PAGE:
WIMBLEDON, England (AP) — Sebastian Korda is having a, um, “super” time at Wimbledon so far.
First and foremost, the 20-year-old American — part of a through-and-through sports family — won his debut at the grass-court Grand Slam tournament, eliminating No. 15 seed Alex de Minaur 6-3, 6-4, 6-7 (5), 7-6 (5) after nearly 3 1/2 hours on Tuesday with some strong serving and an attacking style.
One of Korda's older sisters, Nelly Korda, won her first major title at the Women’s PGA Championship last weekend to earn the No. 1 ranking in women's golf. The other, Jessica, is No. 13.
Their parents, Regina and Petr, were pro tennis players: mom was ranked in the top 30; dad won the 1998 Australian Open and was the runner-up at the 1992 French Open.
“It’s super special having my dad here. We don’t travel that often together, but whenever we do, it's really special,” the younger Korda said. “And especially here at Wimbledon, it’s super cool.”
Notice a pattern?
Korda, who turns 21 next week and is based in Bradenton, Florida, finds participating in his first Wimbledon “super exciting.”
His father, who was at Court 17 to watch his son beat a player coming off a grass-court title last week, was “super happy” — although “he also sees the mistakes that I did during the match and he lets me know right away.”
It's “super cool” that his siblings are going to compete at the Tokyo Olympics — although Korda said he hasn't made a decision yet.
Sebastian and his father got “super emotional” and were “super happy” while watching Nelly win her title the other day, which was “super cool.”
‘I PLAY FOR ME’
The chair umpire at Benoit Paire’s loss at Wimbledon on Tuesday thought the Frenchman didn’t exactly give 100% effort.
The fans agreed. As for Paire? He said he doesn’t care.
Paire received a code violation for unsportsmanlike conduct for lack of effort and was heckled by a fan as he strolled through the final set in his first-round defeat against No. 9 seed Diego Schwartzman of Argentina.
The 32-year-old Paire didn't really seem all that interested in the proceedings after losing his serve to begin the third set when the match — suspended late Monday — resumed with Schwartzman ahead 6-3, 6-4.
He lost the next 12 points, often striking the ball into the net. Then, down 5-0 and 30-0, he received the code violation from chair umpire Mohamed Lahyani.
Paire walked to the sideline and sat down, telling Lahyani to “call the physio.”
“Benoit, you cannot play like this,” Lahyani responded. “I told you do your best. I’m not going to call (a) physio for this.”
During this exchange, someone in the crowd called out to Paire: “You’re wasting everybody’s time.”
Paire returned to the court and let out exaggerated grunts as he hit the ball. Schwartzman won the next two points for a 6-0 final set, which lasted 16 minutes.
Lahyani is the umpire who made headlines at the 2018 U.S. Open when he climbed out of his seat to encourage Nick Kyrgios during a match.
Afterward, Paire was unapologetic when asked about the fans’ reaction to his play.
“I do not care about the people. I play for me and that’s it. I do not play for people,” the 46th-ranked Paire said.
He said he was trying his “best.”
Paire said it’s a struggle to live the bubble life.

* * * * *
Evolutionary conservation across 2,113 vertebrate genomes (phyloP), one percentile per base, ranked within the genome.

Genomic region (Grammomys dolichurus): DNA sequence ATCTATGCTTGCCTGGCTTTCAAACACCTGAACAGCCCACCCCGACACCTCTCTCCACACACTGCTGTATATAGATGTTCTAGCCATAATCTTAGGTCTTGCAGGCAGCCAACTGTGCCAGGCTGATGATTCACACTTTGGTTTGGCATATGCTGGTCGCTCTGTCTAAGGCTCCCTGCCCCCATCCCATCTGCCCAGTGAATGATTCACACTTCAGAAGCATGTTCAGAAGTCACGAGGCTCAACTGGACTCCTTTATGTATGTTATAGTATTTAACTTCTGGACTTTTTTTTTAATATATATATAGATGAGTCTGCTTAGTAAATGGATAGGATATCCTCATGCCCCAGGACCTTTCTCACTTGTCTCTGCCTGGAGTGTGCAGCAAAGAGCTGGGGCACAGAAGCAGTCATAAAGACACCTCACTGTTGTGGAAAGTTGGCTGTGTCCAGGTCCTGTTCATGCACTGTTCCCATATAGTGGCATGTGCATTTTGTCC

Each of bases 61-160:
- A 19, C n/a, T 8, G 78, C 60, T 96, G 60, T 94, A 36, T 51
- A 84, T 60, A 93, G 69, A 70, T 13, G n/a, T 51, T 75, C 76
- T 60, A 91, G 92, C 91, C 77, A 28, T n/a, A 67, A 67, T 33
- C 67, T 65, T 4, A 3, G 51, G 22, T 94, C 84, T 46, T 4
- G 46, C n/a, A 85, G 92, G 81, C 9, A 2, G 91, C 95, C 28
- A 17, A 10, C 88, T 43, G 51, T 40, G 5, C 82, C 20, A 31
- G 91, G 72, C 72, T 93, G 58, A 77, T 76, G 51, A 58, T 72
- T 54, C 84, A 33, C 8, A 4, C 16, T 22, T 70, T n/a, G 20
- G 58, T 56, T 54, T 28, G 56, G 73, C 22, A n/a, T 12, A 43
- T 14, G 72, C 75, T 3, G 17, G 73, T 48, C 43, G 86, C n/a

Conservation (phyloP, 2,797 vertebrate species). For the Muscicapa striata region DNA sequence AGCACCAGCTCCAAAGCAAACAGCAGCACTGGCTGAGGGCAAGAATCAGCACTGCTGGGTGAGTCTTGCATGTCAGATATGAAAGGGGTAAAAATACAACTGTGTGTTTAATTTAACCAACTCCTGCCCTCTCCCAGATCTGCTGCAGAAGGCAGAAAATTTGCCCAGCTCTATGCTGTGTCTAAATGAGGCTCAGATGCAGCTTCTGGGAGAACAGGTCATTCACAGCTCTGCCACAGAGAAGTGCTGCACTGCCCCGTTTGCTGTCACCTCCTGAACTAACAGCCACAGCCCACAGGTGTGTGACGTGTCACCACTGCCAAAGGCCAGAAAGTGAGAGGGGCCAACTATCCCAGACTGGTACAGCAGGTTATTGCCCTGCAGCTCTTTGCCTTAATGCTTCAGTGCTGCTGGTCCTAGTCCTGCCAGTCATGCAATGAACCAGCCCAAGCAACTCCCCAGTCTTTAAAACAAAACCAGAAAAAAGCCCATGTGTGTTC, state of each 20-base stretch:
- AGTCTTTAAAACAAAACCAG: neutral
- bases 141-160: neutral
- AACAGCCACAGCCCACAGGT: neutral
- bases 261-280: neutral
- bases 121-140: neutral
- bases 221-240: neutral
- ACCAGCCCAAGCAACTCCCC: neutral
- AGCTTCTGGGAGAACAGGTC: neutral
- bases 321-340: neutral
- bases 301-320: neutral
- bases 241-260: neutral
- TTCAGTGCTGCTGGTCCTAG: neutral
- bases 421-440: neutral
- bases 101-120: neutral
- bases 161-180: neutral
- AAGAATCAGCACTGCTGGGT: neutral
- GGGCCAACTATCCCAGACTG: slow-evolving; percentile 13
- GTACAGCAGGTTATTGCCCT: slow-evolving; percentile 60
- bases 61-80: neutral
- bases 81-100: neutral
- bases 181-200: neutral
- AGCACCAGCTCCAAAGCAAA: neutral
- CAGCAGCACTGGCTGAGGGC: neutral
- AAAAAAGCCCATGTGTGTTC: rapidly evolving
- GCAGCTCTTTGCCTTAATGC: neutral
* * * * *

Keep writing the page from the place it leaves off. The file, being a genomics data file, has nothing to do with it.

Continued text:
“I just try to stay in the bubble ... to stay in my room, to do my COVID test even if I’m vaccinated," he said. “I disagree with everything here. I like the tournament. When I (started) on the tour, I said I don’t like the tournament. I really like it now. But the thing I don’t like is how they treat us — like ‘stay in bubble’ — and everybody is out in the city. I don’t understand.”
Players and their entourages must stay at a hotel during the tournament instead of area homes because of the All England Club’s attempt to create what it is calling a “minimized risk environment,” with COVID-19 testing and a “track-and-trace program.”
Last year, Paire tested positive for the coronavirus at the U.S. Open and withdrew from the field.
Schwartzman noticed Paire’s dip in form.
“At the end, the last two games, he was not very focused. It was difficult for him,” Schwartzman said.
Carla Suárez Navarro declared herself the happiest player at Wimbledon — and that was after she lost.
The comment was understandable and poignant: The 32-year-old Spaniard returned to the All England Club after being sidelined for more than a year to undergo chemotherapy treatments for Hodgkin lymphoma.
A former top 10 player, Suárez Navarro announced in April that she was cured, and later said this will be her last year on tour. She said Tuesday she still plans to retire after the U.S. Open.
That makes this her last Wimbledon. She bowed out with a loss against Ash Barty on Centre Court, but not before pushing the No. 1 seed to a third set. The score: 6-1, 6-7 (1), 6-1.
“A lot of emotions. Not easy, but I really enjoy (it),” Suárez Navarro said. “I cannot ask for anything else better than this day.”
Suárez Navarro was two points from defeat in the second set when she rallied, but the match slipped away when she lost the first 13 points of the final set.
“I’m trying to do my best,” she said. “I know what I have to do to win the match, but my body is not the same (as) two years ago. When I spend time on court, I feel tired.”
Barty joined the crowd in applause as Suárez Navarro left the court.
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